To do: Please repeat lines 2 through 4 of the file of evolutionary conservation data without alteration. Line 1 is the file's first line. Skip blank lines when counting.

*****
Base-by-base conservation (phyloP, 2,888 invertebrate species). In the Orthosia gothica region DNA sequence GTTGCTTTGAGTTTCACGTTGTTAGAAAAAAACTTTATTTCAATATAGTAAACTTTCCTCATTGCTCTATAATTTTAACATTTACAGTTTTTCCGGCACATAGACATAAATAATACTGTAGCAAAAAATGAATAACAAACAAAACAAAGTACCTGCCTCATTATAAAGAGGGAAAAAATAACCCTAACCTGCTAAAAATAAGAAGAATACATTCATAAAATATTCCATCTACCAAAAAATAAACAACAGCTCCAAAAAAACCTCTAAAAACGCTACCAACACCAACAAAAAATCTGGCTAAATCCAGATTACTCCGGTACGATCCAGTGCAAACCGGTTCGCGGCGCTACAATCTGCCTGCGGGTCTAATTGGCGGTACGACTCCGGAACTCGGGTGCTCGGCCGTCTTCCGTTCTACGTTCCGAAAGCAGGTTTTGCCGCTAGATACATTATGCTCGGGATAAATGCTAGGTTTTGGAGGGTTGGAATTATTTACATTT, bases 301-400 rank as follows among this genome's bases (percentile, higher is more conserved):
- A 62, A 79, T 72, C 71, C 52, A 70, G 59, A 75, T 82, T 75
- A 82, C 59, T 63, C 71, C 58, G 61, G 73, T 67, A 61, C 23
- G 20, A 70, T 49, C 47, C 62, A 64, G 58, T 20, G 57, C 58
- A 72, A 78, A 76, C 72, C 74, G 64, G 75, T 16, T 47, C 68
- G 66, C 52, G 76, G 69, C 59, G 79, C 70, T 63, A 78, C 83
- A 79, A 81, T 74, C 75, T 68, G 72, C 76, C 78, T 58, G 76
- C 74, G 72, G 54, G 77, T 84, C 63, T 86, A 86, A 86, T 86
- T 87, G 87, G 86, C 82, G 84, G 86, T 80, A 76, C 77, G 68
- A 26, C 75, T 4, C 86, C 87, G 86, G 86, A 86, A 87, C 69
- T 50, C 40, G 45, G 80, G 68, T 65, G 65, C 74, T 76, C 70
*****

- A 62, A 79, T 72, C 71, C 52, A 70, G 59, A 75, T 82, T 75
- A 82, C 59, T 63, C 71, C 58, G 61, G 73, T 67, A 61, C 23
- G 20, A 70, T 49, C 47, C 62, A 64, G 58, T 20, G 57, C 58